Are you PMSing?

Heard of this term? I’m sure you have! “PMSing” has become a common term for overreaction or anxiety in women.

But that’s not all it is. PMS can express itself through multiple physical, mental and emotional symptoms.

Many of us often experience a general feeling of unwellness and mood swings in the week or two before the period. The symptoms disappear once the period starts. We’re not alone. Three out every four women experience these changes in varying levels of severity, collectively known as Premenstrual Syndrome (PMS).

So what exactly are the symptoms of PMS?

PMS Symptoms Chart

For some women, these symptoms are severe enough to cause significant discomfort or impact daily life. However, regardless of the severity of symptoms, they generally start at the beginning of the luteal phase and disappear within four days after the start of the period.

What causes PMS?

Exactly what causes PMS is unknown. However, several factors are believed to contribute to the symptoms:

Monthly hormonal cycles: Progesterone is known to have a “calming effect” on the body, easing physical changes that occur due to the natural drop in estrogen levels in the luteal phase of the menstrual cycle. In women with PMS, progesterone may not have this calming effect, resulting in PMS symptoms.

Neuro-chemical changes: Changes in estrogen levels are normal throughout the menstrual cycle, with estrogen peaking in the first half of the cycle (follicular and ovulation phases) and dropping off in the second half of the cycle (luteal and menstrual phases). In women without PMS, this drop in estrogen does not affect serotonin levels, which stay steady. But in women with PMS, the drop in estrogen levels is accompanied by a drop in serotonin levels as well. Insufficient amounts of serotonin may contribute to premenstrual depression, as well as to fatigue, food cravings and sleep problems.

Other related conditions: Anaemia, PCOS (Polycystic Ovary Syndrome), endometriosis, hypothyroidism, IBS (irritable bowel syndrome) can all have symptoms similar to those caused by PMS.

My symptoms are very severe, I can’t function at all. Is that still PMS?

One in every ten women have disabling symptoms: severe migraines, mood swings that can permanently affect relationships, depression and even eating disorders. This can be a severe form of PMS, known as Premenstrual Dysmorphic Disorder or PMDD. While PMDD is still cyclic and occurs in the luteal phase of your menstrual cycle, PME or Premenstrual Exacerbation occurs all month long.

How can we manage PMS?

Experts recommend understanding your bodily rhythms and maintaining a healthy lifestyle as key to managing PMS symptoms.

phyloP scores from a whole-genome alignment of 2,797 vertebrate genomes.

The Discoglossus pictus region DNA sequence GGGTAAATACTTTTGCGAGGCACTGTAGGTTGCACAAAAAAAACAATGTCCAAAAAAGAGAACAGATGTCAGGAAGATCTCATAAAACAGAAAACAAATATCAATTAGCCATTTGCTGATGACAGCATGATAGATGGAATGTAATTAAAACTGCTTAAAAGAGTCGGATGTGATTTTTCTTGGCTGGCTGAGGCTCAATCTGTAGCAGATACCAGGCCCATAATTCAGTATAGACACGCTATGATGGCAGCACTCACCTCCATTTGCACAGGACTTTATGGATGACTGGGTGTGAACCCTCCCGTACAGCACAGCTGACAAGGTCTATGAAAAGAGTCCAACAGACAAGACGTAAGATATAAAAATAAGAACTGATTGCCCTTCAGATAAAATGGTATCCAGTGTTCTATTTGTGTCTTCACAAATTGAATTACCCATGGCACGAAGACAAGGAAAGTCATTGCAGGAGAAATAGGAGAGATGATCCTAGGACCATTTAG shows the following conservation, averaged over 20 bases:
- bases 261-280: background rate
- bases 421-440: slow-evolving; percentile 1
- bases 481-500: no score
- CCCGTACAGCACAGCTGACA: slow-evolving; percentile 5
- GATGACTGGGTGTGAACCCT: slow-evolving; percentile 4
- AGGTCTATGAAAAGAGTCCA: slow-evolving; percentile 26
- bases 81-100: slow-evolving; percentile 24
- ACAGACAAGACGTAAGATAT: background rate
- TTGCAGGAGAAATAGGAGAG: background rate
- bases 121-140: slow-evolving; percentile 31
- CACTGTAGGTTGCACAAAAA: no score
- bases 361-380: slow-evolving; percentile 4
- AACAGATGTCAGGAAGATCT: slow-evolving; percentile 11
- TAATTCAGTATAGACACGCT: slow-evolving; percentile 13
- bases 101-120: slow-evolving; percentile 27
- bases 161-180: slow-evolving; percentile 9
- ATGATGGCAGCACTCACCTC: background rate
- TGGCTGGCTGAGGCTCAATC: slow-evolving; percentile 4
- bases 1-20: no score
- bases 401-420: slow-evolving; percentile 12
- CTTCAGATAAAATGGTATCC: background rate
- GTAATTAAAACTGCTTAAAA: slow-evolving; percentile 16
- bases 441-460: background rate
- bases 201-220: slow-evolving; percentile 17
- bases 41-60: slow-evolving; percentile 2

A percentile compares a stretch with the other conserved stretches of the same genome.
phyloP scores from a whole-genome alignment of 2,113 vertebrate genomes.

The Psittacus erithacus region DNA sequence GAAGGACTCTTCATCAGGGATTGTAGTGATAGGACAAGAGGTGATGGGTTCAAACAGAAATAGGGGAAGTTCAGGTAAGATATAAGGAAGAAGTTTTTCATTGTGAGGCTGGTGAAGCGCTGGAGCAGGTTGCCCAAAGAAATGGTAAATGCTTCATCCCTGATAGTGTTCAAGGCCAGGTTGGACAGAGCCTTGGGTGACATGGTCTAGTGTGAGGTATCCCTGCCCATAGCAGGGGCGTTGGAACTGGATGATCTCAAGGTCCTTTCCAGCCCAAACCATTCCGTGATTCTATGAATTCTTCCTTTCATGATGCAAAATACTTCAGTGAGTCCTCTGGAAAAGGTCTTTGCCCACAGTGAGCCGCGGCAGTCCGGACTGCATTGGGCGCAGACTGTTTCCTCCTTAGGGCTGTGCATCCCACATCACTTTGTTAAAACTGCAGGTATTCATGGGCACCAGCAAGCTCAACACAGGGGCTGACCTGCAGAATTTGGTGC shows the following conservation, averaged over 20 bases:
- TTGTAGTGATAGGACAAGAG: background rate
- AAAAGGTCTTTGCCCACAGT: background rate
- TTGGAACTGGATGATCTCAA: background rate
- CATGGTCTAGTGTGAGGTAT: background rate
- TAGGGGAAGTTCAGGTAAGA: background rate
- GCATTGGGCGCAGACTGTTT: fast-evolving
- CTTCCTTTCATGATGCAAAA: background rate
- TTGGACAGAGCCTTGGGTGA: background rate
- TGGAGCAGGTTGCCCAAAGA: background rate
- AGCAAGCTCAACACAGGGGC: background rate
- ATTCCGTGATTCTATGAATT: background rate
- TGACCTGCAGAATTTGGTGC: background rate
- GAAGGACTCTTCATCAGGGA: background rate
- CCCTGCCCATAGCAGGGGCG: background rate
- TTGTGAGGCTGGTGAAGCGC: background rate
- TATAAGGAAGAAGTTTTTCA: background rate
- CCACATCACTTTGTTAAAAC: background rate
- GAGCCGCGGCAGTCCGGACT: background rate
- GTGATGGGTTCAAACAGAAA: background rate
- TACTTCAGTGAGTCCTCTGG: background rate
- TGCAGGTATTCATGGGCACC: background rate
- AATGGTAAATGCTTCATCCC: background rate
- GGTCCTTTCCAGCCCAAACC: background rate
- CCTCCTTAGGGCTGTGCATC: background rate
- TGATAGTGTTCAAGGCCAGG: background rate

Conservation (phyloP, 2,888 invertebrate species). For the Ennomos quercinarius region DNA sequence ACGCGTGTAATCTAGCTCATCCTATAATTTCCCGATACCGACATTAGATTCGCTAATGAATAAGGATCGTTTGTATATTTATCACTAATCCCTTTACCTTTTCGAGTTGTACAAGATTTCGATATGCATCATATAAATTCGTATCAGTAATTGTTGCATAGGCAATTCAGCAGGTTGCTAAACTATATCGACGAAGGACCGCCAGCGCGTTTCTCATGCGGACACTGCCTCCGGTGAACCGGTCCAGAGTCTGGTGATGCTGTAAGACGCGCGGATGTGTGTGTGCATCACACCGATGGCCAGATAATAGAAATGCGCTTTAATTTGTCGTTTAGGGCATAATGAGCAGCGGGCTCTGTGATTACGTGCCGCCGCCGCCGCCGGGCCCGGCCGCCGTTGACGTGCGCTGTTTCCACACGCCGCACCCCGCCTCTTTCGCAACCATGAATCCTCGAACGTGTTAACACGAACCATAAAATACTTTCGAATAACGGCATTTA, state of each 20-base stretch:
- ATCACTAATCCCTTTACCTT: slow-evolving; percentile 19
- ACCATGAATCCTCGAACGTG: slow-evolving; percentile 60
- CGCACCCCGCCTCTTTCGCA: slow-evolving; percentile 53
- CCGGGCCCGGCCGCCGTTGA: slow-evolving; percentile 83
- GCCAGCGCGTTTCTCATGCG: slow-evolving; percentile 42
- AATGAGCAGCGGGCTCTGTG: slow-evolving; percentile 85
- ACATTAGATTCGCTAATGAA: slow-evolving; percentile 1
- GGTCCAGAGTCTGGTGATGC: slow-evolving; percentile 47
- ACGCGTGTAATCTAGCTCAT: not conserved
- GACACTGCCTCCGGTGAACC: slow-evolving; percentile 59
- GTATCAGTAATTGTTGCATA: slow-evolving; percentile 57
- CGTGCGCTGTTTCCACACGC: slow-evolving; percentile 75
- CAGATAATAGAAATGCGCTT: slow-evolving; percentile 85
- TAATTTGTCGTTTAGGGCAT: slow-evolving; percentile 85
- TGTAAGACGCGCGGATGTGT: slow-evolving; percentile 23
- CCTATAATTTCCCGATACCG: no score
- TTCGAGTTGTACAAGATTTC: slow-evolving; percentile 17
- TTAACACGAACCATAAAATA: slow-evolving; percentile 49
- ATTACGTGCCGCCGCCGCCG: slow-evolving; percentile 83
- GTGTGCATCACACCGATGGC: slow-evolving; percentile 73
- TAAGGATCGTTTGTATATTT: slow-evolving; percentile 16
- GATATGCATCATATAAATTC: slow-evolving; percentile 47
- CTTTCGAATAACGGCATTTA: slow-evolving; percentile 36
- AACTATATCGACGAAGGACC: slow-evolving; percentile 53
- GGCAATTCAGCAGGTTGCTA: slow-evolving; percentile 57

1. Tracking symptoms: Using an app specifically built for menstrual tracking, such as Femcy, can help you identify patterns in your symptoms. Knowing your unique patterns will help you manage your symptoms better and improve your overall quality of life.

2. Targeted nutrition and fitness regimens: An overall balanced diet rich in folic acid, magnesium and Vitamin B6 has been known to ease symptoms such as cramps and mood swings. Vitamin D and calcium help to minimize PMS symptoms as well. Drinking plenty of fluids as well as exercising can help with bloating and pain.

3. Sleep and relaxation techniques: Sleeping a minimum of eight hours a day as well as cognitive behavioral therapy, meditation, yoga and stress relief can help with calming the mood swings that are so popularly associated with PMS.

If all of this sounds complicated, that’s because it can be! Keeping track of your diet, exercise routines and knowing the best meals for each day of your cycle can be a difficult and confusing task. FemCy’s expert team makes this simple for you by jointly creating meal plans, workout regimens and mind-body guides that work for you, and tweaking them based on your symptom tracker inputs. If you have a question or concern, our experts are always just a chat or call away.

Do I need to see a doctor?

If your lifestyle changes have not significantly improved your quality of life, you may suffer from PMDD or PME. Please don’t hesitate to talk to a gynecologist about medication that can help you. Femcy offers on-demand, virtual consultations with gynecologists as well as mental health practitioners to give the help you need.

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Nandhini heads marketing for FemCy. She is a health science enthusiast and believes that knowledge is key to making better selfcare decisions.


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